Corn Creek Farm uploads video to Facebook,so I can sit surrounded by sheet rock
and watch ducks waddle, goats kick.
The goats, particularly, have presence.They are it goats, the kids, easily
recognizable stars like when Carrie Underwood
auditioned for American Idol and Simon Cowell
knew right away that she had it, she was an it girl
who could sing pop country and sell Almay’s
hypoallergenic eye shadow.
The it goats, who each go by one name,like
like Justin Bieber with his skateboard
but better because the goats have boundaries
and behave themselves. Besides, if the goats get
out of line, the chickens can give stink eye
for days, the chickens who lay and guard
their eggs, who aren’t afraid of snakes, snakes
so long they take a slow camera pan to see.
In the city, we’re starved for this stuff.My backyard is a parking lot, and when I walk
outside I can see a Taco Bell sign raised
highway-high, or the moon, which seems smaller,
but I choose to look at the moon.
I have sort of a snobby thing about poetry - I think it should be timeless.
For me, for one thing, that means no product placement. Name brands and store chains come and go. So instead of "Food Lion," for example, I'll write "grocery." Doesn't grocery sound more poetic? It's more universal, and everlasting.
Also, technology is problematic. What if you wrote compact discs into a poem and now.....I mean, you see what I mean?
Also, while I'm not so snooty as to completely discount pop culture out of poetry, I do believe that you have to be very, very selective. There's an excellent collection of poems by Denise Duhamel that I love titled Kinky and it stars Barbie. Yes, Barbie. But Barbie is worthy. Justin Bieber? Maybe not so worthy. Or maybe so.
Because he's in today's poem.
I think up all these rules, and then I go and write poems like the one I wrote today.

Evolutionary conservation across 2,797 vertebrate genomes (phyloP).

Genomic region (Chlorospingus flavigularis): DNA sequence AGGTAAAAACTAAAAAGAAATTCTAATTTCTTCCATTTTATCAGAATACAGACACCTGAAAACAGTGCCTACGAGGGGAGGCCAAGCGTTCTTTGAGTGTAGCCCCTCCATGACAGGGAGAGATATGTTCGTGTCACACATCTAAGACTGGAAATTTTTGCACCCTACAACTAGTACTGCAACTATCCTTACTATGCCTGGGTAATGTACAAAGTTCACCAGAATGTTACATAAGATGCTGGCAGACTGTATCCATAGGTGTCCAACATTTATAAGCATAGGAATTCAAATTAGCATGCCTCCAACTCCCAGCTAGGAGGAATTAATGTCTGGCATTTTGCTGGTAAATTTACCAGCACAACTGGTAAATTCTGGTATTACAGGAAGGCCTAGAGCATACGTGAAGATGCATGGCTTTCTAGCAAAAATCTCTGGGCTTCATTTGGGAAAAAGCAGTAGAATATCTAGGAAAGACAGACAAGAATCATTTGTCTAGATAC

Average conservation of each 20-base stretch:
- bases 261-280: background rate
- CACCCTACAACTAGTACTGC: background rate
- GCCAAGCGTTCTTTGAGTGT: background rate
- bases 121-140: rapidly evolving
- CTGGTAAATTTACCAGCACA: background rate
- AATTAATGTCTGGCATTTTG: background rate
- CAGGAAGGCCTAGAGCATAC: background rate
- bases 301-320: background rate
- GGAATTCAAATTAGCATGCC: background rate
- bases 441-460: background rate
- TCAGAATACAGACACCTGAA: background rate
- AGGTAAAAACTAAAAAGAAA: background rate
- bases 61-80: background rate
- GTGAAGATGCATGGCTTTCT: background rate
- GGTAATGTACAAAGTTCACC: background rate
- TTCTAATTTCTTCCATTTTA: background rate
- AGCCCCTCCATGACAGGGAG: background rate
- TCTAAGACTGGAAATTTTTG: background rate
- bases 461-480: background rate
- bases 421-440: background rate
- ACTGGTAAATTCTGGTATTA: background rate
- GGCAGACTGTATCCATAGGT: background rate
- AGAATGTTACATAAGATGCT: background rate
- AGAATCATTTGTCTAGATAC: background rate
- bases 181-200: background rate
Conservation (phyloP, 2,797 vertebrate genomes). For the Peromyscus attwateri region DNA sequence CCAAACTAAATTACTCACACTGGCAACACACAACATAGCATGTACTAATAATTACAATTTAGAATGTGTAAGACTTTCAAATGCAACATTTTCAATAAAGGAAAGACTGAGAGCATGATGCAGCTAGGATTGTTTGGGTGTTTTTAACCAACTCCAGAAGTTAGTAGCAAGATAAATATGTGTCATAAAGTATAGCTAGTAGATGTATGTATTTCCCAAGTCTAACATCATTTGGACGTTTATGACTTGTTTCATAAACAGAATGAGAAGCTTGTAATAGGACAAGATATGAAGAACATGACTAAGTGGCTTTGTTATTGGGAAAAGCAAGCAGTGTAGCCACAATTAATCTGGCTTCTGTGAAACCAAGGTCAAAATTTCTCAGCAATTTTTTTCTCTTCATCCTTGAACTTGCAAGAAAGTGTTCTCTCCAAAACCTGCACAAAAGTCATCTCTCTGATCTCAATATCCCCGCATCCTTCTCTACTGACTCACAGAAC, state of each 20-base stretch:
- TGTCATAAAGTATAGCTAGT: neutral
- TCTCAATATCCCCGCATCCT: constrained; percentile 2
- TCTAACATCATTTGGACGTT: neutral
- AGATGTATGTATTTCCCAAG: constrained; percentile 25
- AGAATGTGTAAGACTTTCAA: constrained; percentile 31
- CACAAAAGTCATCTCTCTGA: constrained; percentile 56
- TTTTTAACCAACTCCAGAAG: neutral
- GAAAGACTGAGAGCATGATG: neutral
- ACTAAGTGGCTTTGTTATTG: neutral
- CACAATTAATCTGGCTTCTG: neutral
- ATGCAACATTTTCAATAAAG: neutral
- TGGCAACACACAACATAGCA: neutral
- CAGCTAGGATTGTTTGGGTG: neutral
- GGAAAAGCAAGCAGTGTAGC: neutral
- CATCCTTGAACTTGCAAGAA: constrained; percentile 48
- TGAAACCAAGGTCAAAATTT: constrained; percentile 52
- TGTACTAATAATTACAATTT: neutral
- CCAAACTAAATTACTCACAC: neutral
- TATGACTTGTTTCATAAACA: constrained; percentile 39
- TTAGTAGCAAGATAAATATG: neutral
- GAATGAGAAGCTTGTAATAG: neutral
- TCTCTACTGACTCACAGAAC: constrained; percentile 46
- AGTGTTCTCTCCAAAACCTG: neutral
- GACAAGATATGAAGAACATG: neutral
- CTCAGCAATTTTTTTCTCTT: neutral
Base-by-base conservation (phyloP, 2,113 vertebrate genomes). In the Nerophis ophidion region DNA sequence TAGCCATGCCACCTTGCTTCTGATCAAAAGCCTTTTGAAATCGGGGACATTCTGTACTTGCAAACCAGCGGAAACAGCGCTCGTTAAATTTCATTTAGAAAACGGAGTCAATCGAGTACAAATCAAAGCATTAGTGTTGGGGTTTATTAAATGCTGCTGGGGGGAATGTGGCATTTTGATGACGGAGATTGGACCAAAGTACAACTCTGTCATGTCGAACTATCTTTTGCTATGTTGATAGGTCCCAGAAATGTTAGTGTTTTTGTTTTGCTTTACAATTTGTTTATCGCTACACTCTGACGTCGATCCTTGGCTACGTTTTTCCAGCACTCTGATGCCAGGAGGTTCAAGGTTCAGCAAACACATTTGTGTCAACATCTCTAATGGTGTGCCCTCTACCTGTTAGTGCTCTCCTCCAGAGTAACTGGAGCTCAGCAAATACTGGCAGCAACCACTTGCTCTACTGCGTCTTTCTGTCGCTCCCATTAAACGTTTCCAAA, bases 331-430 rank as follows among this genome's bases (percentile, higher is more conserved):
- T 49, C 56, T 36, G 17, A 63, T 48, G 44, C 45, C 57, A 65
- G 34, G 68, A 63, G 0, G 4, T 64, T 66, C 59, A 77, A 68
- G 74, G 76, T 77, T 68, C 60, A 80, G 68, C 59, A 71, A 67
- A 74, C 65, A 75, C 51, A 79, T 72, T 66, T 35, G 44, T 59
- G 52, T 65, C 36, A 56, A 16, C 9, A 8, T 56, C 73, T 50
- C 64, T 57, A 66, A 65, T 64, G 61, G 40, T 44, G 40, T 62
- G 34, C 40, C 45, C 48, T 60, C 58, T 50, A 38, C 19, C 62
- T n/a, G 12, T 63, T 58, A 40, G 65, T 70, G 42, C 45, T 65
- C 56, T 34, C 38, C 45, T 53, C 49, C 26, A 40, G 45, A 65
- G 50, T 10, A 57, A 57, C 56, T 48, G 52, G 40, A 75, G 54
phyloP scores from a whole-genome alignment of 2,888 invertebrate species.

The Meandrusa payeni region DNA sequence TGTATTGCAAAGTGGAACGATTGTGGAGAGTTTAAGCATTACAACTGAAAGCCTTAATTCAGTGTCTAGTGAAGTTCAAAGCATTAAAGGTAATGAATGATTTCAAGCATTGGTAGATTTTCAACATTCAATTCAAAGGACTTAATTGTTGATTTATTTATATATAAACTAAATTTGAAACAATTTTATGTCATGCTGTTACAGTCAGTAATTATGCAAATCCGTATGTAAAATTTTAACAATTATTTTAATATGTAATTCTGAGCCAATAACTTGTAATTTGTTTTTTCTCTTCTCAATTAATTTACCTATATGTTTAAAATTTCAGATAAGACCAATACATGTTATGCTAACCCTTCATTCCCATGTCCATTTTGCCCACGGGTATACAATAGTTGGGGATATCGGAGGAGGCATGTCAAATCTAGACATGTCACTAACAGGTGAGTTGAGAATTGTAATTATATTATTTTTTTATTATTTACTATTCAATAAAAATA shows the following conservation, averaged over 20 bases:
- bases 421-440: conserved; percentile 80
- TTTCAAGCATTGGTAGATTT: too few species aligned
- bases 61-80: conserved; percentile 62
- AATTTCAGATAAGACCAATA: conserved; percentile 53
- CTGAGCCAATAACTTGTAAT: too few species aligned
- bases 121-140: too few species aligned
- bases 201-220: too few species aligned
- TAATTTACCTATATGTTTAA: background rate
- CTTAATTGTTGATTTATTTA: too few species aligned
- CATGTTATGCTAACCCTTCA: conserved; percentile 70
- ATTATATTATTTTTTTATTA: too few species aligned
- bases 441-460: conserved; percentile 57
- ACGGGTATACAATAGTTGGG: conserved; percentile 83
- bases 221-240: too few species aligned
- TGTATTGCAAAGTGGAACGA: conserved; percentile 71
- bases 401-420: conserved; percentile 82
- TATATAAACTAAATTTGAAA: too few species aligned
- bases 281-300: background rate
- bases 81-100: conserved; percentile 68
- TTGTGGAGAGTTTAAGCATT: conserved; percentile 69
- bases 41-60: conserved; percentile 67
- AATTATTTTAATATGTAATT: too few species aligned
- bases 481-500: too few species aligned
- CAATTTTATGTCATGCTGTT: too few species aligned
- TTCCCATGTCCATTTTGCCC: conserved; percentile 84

I started out wanting to simply write about this magnificent farm in Georgia that a friend took me to visit this past summer. I made a new friend there and consumed just the tiniest scrap of goat cheese so that I wouldn't explode my intestines and it was delicious and I should have had more and flatulated 'til the cows came home, it would've been worth it.
I was writing about goats and then all of a sudden pop culture came up. Sometimes that happens. So I went with it.
And then the poem turned into this whole sub-text commentary on modern living, and then that commentary rose to the surface and became blatant by the last line.
Actually, maybe it was blatant from the very first, with the title.
With this post, not only do you get the story behind the poem, you get the moral of the story:
Find some friends who own a farm, and go visit. Eat the cheese. Ask them if you can smell the goat feed. Especially if you live in the city, do this.
Facebook is not enough.
It's not enough human, it's not enough nature.
There's dirt on there, but not the right kind.
I wrote this poem on October 10, 2014 as part of Tupelo Press's 30/30 Project.